Medications for depression: Which is best?

There are many medications that can be used to treat mood disorders. But finding the right one can be a lengthy process, and the choice can be more complicated than you might imagine. Just because a particular drug worked for a friend doesn't mean it will work for you. Psychiatrists and doctors who prescribe antidepressants choose a particular drug and dosage based on many factors, including the following:

  • Diagnosis. Certain drugs are a better choice for specific symptoms and types of depression. For example, an antidepressant that makes you sleepy may be better when insomnia is an issue. The severity of your illness or the presence of anxiety, obsessions, or compulsions may also dictate the choice of one drug over another.
  • Side effects. You may first want to choose a drug based on which side effect you most want to avoid. Medications vary in the likelihood they will cause such problems as sexual effects, weight gain, or sedation.
  • Age. As you age, your body tends to break down drugs more slowly. Thus, older people may need a lower dose. For children, only a few medications have been studied carefully.
  • Health. If you have certain health problems, it's best to avoid certain drugs. For example, your doctor will want to consider factors such as heart disease or neurological illnesses when recommending a drug. For this reason, it's important to discuss medical problems with a primary care doctor or psychiatrist before starting an antidepressant.
  • Medications, supplements, and diet. When combined with certain drugs or substances, antidepressants may not work as well, or they may have worrisome or dangerous side effects. For example, combining an SSRI or another antidepressant with the herbal remedy St. John's wort can boost serotonin to dangerous and, in rare cases, fatal levels. Mixing St. John's wort with other drugs—including certain drugs to control HIV infection, cancer medications, and birth control pills—might lower their effectiveness. Women receiving tamoxifen for breast cancer should take an antidepressant that does not interfere with tamoxifen's effectiveness. Eating certain foods, such as aged cheeses and cured meats, while taking an MAOI can cause a dangerous rise in blood pressure.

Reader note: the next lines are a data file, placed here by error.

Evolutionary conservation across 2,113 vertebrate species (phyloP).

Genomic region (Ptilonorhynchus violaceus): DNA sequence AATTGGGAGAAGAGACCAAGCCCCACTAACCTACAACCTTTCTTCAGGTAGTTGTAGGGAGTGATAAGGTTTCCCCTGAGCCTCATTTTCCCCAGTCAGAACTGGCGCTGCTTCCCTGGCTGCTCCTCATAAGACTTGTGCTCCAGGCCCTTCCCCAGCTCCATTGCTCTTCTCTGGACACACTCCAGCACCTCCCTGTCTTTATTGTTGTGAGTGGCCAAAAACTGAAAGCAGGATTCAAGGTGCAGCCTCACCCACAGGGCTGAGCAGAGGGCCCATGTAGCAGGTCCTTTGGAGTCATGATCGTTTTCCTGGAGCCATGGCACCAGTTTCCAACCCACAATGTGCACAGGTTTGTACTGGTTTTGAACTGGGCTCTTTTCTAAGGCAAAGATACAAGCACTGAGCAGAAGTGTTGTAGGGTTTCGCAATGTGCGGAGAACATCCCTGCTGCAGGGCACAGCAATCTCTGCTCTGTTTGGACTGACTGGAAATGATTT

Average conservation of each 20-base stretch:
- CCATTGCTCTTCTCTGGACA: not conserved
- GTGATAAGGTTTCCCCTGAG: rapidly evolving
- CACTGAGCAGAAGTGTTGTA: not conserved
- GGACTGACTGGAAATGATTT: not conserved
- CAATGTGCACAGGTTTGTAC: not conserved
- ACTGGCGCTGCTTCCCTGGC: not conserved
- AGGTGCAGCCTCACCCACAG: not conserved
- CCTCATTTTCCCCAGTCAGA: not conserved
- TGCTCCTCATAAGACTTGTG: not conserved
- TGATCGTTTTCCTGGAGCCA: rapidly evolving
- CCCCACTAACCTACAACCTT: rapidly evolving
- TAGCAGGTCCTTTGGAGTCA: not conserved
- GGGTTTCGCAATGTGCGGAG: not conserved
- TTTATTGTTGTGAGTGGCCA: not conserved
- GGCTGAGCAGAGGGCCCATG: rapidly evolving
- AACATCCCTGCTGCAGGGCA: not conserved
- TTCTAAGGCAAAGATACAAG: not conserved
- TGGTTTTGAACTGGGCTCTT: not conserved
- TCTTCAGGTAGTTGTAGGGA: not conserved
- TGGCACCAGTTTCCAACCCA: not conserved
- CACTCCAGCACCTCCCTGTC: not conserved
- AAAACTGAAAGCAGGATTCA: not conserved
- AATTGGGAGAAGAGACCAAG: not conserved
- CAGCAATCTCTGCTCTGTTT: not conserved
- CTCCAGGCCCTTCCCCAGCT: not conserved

• Alcohol or drugs. Alcohol and other substances can cause depression and make antidepressants less effective. Doctors often treat alcohol or drug addiction first if they believe either is causing the depression. In many instances, simultaneous treatment for addiction and depression is warranted.
  • Personal and family mental health and medication history. If you or a member of your family has had a good response to a medication in the past, that information may guide your choice. Depending on the nature and course of your depression (for example, if your depression is long-lasting or difficult to treat), you may need a higher dose or a combination of drugs. This may also be true if an antidepressant has stopped working for you, which may occur after you've used it for some time or after you've stopped and restarted treatment with it.
  • Cost. Since all antidepressants are roughly equivalent in their effectiveness, you won't lose anything by trying a generic version first.
  • Your preference. Once you have learned as much as you can about the treatment options, your doctor will want to know what approach makes most sense given your lifestyle, your interests, and your judgment.

For more on diagnosing and finding the right treatment on the different types of depression, read Understanding Depression, a Special Health Report from Harvard Medical School.

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